Consumer & Healthcare Healthcare

Before Twitter, most hospitals connected to potential patients through direct mail marketing, newsletters, press releases and fundraisers.  While each of those items is still important to a hospital’s integrated marketing scheme, many hospitals and other health care organizations have also found success using tools created for the digital age.

Your hospital already has a Facebook page, and has thousands of Facebook members as fans.  Many of them are partners within your community, people who’ve lived to see another day due to the hospital’s services, and the physicians that comprise your hospital’s team.   It also also has a website, chock full of relevant information and designed using state of the art concepts for search marketing, which ensures that when people Google your hospital, they can find everything they need.

So, do you really need to be on Twitter?

In a word, no.  But will being on Twitter help your hospital’s business?  You betcha.

“Need” implies a basic, fundamental state of being.  Your hospital will probably survive without a Twitter handle.  People fall ill all of the time, and with a baby boomer population nearing elderly age, there’s going to be a constant need for the services of educated people who can treat all types of ailments.

But, is it a good idea for your hospital to be on Twitter?  That’s another question.

[quote]Twitter helps people and businesses connect in ways that were impossible before the 140-characters-or-less application disrupted the way people communicate online.[/quote]  Twitter corners an area of the market that Facebook doesn’t – it’s a real-time stream of happenings, thoughts and ideas.  With Twitter, it’s easy for brands to follow companies that are of interest to them, and garner followers.


While we’re on the subject, follow us on Twitter. And Facebook. And Instagram. We’re pretty social.


If you’re considering incorporating Twitter into your hospital’s marketing strategy in 2013, here are some tips to help you get the maximum impact:

Use it to Share Information:  If you see an article about a new radiology treatment that might be interesting to your patients, don’t hesitate to share.  Or, if your hospital is mentioned for its service or expertise, be sure to retweet, which serves as a testimonial to your team.  Doing these things will establish you as a leading healthcare services provider within your field.

Get Input from Followers:  If you’re seeking honest opinions, Twitter is the place to go.  People tend to censor themselves less on the internet than they might in real life, so it’s essential that if you’re trying to elicit quantitative information, you do so in a way that doesn’t cause any backlash.  Asking for opinions on controversial subjects will hurt your hospital’s reputation.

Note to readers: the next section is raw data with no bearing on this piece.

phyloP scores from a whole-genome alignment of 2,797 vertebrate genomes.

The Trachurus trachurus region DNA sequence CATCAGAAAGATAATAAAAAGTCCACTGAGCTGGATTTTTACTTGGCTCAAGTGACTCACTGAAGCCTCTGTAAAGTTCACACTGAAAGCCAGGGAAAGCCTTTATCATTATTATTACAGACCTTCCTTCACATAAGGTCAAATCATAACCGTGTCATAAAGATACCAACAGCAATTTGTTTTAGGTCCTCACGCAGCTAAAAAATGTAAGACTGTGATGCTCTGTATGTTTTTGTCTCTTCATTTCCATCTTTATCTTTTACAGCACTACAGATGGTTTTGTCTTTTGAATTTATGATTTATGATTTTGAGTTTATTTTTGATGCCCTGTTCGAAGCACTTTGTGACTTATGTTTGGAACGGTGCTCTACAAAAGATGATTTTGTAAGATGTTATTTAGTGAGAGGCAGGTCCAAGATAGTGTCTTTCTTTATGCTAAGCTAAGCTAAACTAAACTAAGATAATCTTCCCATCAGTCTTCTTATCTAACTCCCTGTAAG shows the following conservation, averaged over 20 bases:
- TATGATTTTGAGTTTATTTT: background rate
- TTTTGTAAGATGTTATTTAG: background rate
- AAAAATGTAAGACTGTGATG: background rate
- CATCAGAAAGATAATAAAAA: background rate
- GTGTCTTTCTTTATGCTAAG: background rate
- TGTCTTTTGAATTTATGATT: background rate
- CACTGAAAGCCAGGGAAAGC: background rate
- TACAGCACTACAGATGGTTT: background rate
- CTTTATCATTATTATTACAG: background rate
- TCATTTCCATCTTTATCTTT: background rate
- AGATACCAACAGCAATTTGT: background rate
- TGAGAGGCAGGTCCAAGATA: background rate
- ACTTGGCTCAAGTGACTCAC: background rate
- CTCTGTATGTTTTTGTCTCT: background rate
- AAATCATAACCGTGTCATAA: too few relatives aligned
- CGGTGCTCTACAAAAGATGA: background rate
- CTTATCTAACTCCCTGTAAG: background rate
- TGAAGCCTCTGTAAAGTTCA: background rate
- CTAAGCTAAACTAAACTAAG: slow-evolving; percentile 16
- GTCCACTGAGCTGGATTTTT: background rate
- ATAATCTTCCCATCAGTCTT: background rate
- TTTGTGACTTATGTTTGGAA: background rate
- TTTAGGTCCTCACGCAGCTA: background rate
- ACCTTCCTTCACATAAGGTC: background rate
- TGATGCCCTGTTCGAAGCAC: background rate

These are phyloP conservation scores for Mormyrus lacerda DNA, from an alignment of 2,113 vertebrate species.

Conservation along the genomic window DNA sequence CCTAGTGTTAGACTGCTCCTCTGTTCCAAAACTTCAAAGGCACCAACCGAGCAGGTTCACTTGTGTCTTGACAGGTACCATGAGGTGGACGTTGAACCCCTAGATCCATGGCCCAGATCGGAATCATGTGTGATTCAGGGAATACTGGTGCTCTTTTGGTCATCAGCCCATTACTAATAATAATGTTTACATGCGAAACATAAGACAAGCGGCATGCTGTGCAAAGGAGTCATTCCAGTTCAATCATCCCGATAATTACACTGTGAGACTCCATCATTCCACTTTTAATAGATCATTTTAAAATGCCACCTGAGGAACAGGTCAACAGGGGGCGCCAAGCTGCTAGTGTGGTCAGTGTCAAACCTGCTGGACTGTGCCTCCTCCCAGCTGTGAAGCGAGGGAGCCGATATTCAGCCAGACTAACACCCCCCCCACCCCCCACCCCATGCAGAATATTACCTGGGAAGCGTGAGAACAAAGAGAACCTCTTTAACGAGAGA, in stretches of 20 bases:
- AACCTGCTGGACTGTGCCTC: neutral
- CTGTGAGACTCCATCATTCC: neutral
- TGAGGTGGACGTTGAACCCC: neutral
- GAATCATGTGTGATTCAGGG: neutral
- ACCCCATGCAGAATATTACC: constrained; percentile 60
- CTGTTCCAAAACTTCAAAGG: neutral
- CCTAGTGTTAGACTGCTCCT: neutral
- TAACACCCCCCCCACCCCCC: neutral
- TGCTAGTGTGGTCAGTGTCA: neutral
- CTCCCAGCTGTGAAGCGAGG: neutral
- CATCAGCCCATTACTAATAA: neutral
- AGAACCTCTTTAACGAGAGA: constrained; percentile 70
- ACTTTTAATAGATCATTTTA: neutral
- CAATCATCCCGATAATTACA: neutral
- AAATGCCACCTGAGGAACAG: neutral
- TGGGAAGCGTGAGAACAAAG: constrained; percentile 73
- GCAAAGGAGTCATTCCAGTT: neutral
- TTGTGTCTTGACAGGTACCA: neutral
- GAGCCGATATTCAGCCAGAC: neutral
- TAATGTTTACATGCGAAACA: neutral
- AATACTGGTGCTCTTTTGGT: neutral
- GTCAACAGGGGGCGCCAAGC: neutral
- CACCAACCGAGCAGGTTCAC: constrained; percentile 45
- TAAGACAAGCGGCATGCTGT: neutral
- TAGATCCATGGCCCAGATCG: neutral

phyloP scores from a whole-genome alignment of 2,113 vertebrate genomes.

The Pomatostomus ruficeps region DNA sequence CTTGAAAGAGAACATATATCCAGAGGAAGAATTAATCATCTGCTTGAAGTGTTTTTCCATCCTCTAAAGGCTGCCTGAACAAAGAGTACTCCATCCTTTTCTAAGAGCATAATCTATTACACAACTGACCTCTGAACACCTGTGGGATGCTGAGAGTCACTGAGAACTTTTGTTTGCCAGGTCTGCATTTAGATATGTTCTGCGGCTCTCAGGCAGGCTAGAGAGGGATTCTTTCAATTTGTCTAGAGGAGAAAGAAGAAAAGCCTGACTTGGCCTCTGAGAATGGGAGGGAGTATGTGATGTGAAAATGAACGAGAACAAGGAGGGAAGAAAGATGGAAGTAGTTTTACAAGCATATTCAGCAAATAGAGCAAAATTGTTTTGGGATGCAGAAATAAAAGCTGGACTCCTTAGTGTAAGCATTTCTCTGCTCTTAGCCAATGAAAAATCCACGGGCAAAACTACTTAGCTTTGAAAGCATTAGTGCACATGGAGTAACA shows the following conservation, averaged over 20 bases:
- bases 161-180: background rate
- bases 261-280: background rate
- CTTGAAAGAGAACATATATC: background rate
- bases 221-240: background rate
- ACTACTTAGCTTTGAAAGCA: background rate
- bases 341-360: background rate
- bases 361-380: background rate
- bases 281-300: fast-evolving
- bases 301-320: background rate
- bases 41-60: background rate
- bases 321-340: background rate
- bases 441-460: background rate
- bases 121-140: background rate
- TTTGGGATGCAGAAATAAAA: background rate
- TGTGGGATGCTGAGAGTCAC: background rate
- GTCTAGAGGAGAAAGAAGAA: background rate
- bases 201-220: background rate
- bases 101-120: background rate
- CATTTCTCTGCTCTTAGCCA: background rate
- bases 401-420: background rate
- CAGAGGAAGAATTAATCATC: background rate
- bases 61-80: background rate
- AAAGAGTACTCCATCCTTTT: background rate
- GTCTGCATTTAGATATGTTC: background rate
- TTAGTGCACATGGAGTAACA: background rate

Brag a Little: Was one of your physicians nominated for an award?  Was your hospital ranked the best in your region?  Items like this are brag-worthy, and you can post Tweets alongside press releases and Facebook status updates.  Many internet users prefer Twitter to Facebook because of it’s quick and efficient design, meaning that you may miss a large section of your existing segment if you fail to post to Twitter.

Interact With Others:  Twitter is great way for you to reach out to your subscribers, but it’s also a terrific way for them to reach out to you.  People may have informal questions pertaining to new hours for specialty units, or may want to know where they can park nearby.  Responding to a Tweet can help build rapport and trust between you and your patient, and will keep that person coming back because she knows your team is committed to providing impeccable service.

Even if you don’t think you need to have a Twitter account for your hospital marketing efforts, the platform offers yet another way to connect with your audience.  At our Florida advertising agency, we can help your team develop an integrated social media strategy that includes creating and maintaining an active Twitter account.  Don’t worry – we’ve got a handle on it!

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One of the best things a hospital marketer can do is show genuine knowledge of and respect for physicians’ duties and responsibilities by learning about the service line. This shows a demonstrated commitment to service, and will allow the marketing team to adequately address physician’s concerns with competence. When the marketing team meets with physicians, they should conduct this meeting with the answers to the following questions and concepts in mind.


As discussed in our Florida advertising agency whitepaper on physician marketing, physicians often come forward with the solutions, without ever addressing the actual problem. If the physicians are unable to properly articulate the underlying issues, follow a rule of thumb and ask them why they think such solutions will be effective. [quote] The physicians’ responses may offer some insights into the true underlying issues, which will help the teams in their efforts to work together to create the most practical solutions.[/quote]


A common problem in marketing settings is that companies attempt to appeal to the masses, rather than targeting specific niches that may be specifically interested in the business’s services or offerings. In identifying the specialists’ differentiators, the physicians and marketing team are able to begin to create a selling focus. These differentiators provide specific incentives for individuals in the community to elect this particular hospital, as opposed to others in the community. If there are numerous differentiators, it is important to target and tout those where success makes the most financial sense, such as a practice area expertise or a new state-of-the-art facility.


By defining impediments to success, the teams are able to work through them in order to determine practical and efficient solutions. If there are barriers that need to be addressed, defining them can help the teams prioritize them and offer solutions for combating these roadblocks. Sometimes specialists have operational issues that are standing in the way. For instance, their office doesn’t have appropriate scheduling software, or their office location is hard to find. These are operational issues that come to surface when marketing discussions begin.


Many businesses rely on data sets because they offer insight into what’s worked in previous marketing initiatives. Focusing on the positive, rather than the negative, allows the hospitals to achieve repeated success in marketing efforts by replicating successful past projects. Physicians may be able to relay stories of past successes that can lead decision-making. Remember, many physicians think of their practice as their own business, and can take a lot of pride of ownership in it. Their historical perspective is relevant.

Check out our whitepaper on Marketing to Meet Hospital Business Objectives,